UC Berkeley is currently home to several youth mentoring organizations, but few specialize in mentoring middle school-age students, a fact that undermines the importance of working with students at this age level. In fact, adolescents in middle school are at the prime age to receive meaningful mentorship and benefit the most from such mentoring programs.
Before entering high school, students are still forming their identities and developing crucial cognitive abilities that are often more strongly influenced by human relationships than by learning out of books in classrooms. At this point of life, they are not preparing for college applications or AP tests, nor are they still learning basic skills or introductory academics as they might have at the elementary level. Rather, they are beginning to imagine how they would like to shape their future while looking to role models who may or may not be present in their lives. Moreover, the neurological window closes when students reach about 16 years of age; afterward, it becomes much harder for them to develop positive behaviors such as motivation and goal-seeking that ultimately drive them to perform well in high school, both academically and socially with their peers.
There is, however, a fundamental difference between mentoring and tutoring, a line sometimes blurred in campus organizations. Though assistance in academics is important, mentees also require guidance in other parts of life, especially with rising numbers of households where parents cannot as easily provide emotional and social care for their children on top of supplying their basic needs. The development of the relationship between the mentor and mentee as more than an educator and a student is vital to the success of the mentoring. Mentees who feel that their mentors are present, attentive and relatable while still respectful of the mentee’s ability to think for his or herself — especially for middle schoolers at an age where independence is particularly alluring — benefit the most from mentorship programs. In fact, those programs that strive for the model provided by Big Brothers Big Sisters, or BBBS, have a significant impact on their communities, with mentors who aim to serve more as an “older sibling” to their mentees than solely as an authority figure or teacher. Studies have found that students involved with BBBS actually gained confidence in academics and skipped half as many days as their peers. These statistics provide an optimistic view on the effect of mentorship at the middle school level.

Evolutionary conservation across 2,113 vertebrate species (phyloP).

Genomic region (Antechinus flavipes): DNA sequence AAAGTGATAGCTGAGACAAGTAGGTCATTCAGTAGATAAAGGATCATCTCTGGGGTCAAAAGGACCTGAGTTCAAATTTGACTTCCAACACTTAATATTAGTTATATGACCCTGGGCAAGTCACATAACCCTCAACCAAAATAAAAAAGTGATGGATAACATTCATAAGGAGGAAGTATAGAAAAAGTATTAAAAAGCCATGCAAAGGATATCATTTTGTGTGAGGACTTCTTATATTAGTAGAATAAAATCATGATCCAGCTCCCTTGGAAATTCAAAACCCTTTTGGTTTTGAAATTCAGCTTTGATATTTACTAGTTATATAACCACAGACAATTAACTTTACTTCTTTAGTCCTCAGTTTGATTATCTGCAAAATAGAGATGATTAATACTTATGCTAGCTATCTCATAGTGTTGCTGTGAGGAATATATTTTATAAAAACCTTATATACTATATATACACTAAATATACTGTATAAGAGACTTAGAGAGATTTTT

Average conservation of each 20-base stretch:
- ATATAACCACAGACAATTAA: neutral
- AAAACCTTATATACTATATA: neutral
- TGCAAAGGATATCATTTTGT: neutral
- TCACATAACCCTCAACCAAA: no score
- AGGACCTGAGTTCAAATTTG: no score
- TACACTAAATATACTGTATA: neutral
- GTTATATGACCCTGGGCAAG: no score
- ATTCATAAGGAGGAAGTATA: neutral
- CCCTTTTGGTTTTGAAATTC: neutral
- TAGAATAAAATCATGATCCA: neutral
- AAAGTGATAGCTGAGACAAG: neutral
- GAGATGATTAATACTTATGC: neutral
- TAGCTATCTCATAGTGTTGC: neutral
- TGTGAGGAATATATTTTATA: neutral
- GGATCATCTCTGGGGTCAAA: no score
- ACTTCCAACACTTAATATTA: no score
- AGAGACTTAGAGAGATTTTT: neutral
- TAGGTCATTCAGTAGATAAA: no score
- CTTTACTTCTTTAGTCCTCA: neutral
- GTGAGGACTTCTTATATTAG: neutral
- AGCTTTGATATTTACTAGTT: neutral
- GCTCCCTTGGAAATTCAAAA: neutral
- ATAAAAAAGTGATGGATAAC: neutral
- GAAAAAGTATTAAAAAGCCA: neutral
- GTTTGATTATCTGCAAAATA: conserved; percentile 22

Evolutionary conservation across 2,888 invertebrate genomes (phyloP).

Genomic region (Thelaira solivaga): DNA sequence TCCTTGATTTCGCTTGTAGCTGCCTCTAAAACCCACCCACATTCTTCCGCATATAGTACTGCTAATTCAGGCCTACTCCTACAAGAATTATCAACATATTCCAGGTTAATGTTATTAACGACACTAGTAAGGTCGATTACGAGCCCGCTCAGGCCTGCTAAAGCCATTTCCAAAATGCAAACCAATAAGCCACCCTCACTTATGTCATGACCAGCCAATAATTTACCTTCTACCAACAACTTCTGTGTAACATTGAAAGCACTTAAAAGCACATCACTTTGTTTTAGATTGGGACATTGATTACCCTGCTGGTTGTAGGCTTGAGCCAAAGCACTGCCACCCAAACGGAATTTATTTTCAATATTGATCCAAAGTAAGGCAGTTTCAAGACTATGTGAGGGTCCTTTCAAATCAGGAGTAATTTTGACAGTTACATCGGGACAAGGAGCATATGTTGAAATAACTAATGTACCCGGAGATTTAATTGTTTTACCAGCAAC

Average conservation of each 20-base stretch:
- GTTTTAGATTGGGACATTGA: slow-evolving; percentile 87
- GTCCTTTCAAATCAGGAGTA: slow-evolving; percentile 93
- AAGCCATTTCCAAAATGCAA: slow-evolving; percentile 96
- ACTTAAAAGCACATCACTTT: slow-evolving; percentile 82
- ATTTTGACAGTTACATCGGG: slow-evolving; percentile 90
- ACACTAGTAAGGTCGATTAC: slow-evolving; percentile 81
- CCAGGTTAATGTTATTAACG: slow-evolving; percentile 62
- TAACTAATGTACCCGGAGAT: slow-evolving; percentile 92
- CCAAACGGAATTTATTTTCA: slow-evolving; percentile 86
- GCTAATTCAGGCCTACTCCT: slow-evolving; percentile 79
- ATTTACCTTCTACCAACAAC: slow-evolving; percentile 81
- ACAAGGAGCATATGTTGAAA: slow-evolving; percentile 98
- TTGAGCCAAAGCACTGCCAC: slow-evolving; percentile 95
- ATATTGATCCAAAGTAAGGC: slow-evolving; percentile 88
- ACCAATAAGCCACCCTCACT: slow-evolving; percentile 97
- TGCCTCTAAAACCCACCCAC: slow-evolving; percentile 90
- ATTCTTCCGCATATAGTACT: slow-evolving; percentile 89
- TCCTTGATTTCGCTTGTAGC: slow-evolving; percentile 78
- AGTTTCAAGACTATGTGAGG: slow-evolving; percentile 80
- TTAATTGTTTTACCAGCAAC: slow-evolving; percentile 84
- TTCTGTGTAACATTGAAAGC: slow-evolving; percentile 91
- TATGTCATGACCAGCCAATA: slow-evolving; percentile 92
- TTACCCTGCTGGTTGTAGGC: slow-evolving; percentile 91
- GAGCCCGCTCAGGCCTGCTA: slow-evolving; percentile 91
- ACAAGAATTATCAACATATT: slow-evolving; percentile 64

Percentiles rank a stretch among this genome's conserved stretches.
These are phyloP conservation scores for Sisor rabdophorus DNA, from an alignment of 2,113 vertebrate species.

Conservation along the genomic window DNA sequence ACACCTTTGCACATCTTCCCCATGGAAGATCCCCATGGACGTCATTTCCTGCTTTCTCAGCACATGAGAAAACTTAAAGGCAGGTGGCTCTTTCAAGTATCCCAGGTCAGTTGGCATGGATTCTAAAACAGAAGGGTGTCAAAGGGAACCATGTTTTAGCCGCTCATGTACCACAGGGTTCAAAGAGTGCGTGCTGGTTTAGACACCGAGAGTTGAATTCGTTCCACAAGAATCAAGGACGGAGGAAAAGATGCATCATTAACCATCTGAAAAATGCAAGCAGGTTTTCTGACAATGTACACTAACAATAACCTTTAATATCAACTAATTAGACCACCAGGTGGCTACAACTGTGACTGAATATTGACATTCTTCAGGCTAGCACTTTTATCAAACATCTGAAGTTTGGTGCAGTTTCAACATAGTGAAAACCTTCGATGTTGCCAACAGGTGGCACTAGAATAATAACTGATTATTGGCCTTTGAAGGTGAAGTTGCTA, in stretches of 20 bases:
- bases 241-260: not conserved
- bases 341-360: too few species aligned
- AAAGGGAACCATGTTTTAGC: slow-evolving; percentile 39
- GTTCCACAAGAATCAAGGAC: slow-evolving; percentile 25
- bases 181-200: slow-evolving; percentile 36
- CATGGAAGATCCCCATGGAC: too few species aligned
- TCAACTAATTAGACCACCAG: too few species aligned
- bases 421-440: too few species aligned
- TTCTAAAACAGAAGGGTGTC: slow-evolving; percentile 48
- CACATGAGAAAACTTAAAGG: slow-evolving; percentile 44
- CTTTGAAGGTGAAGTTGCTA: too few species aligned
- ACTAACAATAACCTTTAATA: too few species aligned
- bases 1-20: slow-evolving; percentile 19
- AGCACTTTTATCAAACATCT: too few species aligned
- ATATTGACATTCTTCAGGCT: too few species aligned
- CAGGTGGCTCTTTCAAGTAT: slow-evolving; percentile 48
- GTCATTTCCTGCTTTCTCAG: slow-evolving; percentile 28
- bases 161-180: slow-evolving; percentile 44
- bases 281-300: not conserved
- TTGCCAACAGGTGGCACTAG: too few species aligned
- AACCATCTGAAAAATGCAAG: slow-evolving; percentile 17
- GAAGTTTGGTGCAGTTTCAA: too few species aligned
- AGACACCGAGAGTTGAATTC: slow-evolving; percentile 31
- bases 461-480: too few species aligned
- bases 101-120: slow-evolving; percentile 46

Mentoring middle schoolers in the Berkeley area may become even more significant when considering demographics. In the city of Berkeley, more than 50 percent of the population is white. Why, then, do white households make up 81 percent of households that earn more than $200,000 per year, compared to only 12 percent Asian and 7 percent combined Latinx, Black and mixed-race? Moreover, the median income of white households in Berkeley is $88,600, compared to that of Black households at a median of $29,900 per year. Within California more generally, almost half of Black families have a median income between $40,000 and $50,000. These disparities can be further examined in unemployment rates — 9.51 percent among Black people and only 4.32 percent among white people. The numbers speak for themselves — disparities exist for people of color at all levels, from education to employment and onward. Therefore, mentoring students of color at an early stage of development could have significant impacts.
With these statistics in mind, we need to also take a look at ourselves. Despite our surrounding city’s demographics, only 14 percent of UC Berkeley’s undergraduate population is Latinx, and an even lower 3 percent is Black. One course of action that we must take as students to enact change is to actively get involved in our local community. The students in the Berkeley Unified School District are about 16 percent Black, 15 percent Latinx and 14 percent mixed, meaning that participation in mentoring programs such as Project SMILE or OASES will more than likely lead to involvement of mentoring middle schoolers both at a vital time in their life and from an underrepresented background.
Especially where systemic racial disparity can be so plainly seen, we as UC Berkeley students should proactively engage with our community by reaching out through avenues such as our existing mentoring organizations. The small commitment of mentoring a student could have an exponential impact on the rest of their lives and, hopefully, change the future of the Berkeley community.